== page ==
When Less Is More: Focused Pruning of Knowledge Bases to Improve Recognition of Student Conversation

Mark Floryan, Toby Dragon, Beverly Park Woolf

Expert knowledge bases are effective tools for providing a domain model from which intelligent, individualized support can be offered. This is even true for noisy data such as that gathered from activities involving ill-defined domains and collaboration. We attempt to automatically detect the subject of free-text collaborative input by matching students’ messages to an expert knowledge base. In particular, we describe experiments that analyze the effect of pruning a knowledge base to the nodes most relevant to current students’ tasks on the algorithm’s ability to identify the content of student chat. We discover a tradeoff. By constraining a knowledge base to its most relevant nodes, the algorithm detects student chat topics with more confidence, at the expense of overall accuracy. We suggest this trade-off be manipulated to best fit the intended use of the matching scheme in an intelligent tutor.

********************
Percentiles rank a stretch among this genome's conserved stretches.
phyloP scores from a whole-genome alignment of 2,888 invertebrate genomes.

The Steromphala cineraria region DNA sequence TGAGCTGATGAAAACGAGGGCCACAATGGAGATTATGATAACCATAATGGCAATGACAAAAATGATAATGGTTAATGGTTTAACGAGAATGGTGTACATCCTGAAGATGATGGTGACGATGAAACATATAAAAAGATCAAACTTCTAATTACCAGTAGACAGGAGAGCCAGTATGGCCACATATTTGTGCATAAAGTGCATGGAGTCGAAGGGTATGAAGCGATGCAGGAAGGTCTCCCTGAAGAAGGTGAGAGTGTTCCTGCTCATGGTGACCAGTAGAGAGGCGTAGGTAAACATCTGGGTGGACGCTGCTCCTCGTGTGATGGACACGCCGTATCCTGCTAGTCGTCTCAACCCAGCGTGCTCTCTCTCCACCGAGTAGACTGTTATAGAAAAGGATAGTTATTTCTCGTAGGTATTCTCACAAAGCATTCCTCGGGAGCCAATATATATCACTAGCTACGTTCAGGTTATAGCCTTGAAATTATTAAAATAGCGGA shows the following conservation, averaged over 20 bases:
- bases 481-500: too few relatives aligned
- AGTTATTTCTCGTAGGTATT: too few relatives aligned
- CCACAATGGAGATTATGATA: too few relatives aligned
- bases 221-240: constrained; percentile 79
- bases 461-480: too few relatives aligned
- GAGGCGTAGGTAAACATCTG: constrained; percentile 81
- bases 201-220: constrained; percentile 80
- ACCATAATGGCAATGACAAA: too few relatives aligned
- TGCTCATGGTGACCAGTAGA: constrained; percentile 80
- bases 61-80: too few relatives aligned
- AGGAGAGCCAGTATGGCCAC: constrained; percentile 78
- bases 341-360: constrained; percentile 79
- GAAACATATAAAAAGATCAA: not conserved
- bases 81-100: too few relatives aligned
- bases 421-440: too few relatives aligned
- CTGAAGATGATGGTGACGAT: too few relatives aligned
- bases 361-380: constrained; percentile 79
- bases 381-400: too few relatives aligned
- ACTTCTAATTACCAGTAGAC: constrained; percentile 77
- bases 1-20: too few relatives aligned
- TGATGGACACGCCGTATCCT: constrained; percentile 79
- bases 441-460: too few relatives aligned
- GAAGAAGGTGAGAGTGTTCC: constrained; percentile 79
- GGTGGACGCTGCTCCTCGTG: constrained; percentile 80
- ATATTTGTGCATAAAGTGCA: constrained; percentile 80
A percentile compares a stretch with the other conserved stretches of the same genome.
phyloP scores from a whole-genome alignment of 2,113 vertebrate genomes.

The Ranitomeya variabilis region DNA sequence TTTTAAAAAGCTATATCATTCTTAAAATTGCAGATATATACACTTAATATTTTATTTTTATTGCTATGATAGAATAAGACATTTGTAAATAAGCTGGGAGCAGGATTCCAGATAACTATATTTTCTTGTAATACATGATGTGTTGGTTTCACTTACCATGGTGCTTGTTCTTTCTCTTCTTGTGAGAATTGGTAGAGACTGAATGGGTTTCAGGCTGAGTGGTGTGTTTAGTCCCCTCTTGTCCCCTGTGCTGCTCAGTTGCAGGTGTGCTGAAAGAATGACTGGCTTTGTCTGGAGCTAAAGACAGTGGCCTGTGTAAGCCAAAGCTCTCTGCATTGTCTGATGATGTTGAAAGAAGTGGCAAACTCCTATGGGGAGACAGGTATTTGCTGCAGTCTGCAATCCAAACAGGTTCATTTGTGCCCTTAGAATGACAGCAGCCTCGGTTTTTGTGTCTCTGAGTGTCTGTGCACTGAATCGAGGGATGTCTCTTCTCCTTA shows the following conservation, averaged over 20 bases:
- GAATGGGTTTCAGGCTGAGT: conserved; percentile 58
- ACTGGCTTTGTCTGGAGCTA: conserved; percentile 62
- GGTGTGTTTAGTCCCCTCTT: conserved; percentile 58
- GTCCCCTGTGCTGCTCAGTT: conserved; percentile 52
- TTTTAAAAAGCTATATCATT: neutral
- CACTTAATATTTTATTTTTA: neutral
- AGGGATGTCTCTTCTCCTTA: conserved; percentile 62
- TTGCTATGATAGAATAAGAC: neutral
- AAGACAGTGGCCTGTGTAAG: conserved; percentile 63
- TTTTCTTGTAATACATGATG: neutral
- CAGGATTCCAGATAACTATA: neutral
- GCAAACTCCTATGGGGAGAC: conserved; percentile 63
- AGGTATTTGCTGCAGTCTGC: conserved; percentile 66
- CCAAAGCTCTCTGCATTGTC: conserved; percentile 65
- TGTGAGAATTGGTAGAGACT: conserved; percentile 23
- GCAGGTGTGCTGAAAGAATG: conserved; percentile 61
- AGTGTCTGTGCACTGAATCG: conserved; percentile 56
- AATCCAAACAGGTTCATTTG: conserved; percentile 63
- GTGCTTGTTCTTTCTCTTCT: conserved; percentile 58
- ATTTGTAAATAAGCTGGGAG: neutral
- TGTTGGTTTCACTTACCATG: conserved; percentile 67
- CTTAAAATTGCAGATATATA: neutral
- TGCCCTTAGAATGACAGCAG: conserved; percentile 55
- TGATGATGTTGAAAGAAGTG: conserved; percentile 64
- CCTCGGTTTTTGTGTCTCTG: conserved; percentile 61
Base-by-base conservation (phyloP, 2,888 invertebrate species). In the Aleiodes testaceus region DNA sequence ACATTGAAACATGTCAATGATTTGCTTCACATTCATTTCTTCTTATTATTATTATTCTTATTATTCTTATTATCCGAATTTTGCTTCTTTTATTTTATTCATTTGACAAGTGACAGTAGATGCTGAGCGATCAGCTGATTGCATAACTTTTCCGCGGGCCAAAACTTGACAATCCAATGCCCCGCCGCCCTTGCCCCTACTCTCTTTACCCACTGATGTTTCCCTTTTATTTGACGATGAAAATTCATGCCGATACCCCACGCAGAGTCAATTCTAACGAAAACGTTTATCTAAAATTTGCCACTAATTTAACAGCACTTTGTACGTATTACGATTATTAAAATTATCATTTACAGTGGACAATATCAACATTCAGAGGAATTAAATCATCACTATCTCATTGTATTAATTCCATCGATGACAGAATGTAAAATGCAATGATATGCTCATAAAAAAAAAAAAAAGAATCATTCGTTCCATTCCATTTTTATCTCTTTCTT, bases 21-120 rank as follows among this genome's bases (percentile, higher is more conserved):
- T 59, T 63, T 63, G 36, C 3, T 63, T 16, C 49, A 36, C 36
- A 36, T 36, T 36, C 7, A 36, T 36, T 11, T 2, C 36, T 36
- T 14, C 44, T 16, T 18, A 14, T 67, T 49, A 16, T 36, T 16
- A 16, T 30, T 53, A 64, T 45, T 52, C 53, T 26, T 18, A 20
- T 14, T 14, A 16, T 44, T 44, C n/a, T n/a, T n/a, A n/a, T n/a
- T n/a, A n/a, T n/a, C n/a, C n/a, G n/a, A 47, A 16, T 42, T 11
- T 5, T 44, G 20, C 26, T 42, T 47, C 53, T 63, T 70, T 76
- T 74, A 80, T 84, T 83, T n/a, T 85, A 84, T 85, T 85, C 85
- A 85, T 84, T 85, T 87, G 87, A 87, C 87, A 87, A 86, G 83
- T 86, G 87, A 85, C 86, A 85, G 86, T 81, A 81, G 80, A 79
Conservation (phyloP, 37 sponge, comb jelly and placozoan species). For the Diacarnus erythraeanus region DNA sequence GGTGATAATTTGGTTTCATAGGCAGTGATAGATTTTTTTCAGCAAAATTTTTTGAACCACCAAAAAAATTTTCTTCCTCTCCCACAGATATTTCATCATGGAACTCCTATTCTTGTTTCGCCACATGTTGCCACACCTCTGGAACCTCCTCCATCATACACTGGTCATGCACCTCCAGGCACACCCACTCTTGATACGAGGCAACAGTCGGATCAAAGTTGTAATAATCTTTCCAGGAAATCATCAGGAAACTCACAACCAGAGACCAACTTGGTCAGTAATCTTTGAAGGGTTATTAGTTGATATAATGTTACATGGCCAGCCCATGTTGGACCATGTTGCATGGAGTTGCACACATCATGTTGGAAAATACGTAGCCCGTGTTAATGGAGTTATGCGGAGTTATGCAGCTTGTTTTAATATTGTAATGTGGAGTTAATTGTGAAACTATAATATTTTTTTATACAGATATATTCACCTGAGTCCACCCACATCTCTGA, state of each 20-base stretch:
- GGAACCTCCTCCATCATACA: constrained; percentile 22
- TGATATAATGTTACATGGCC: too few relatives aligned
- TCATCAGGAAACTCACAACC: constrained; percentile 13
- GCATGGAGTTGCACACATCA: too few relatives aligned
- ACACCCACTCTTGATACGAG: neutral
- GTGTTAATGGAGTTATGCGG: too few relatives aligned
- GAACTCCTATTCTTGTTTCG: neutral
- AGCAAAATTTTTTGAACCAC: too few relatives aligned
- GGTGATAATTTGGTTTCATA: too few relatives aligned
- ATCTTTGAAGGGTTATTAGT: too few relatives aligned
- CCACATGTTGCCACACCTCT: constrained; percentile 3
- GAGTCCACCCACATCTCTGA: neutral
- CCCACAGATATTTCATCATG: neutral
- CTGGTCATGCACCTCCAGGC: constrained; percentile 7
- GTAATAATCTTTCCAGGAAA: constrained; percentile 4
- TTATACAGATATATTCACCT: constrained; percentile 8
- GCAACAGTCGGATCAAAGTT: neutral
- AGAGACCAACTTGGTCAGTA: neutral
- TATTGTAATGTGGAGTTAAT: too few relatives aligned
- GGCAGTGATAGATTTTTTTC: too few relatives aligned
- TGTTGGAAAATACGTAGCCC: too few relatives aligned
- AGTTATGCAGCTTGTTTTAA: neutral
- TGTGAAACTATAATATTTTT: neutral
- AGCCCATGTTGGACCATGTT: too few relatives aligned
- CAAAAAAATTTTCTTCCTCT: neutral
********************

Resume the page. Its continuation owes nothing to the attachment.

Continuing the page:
The final publication is available at Springer via https://doi.org/10.1007/978-3-642-30950-2_44.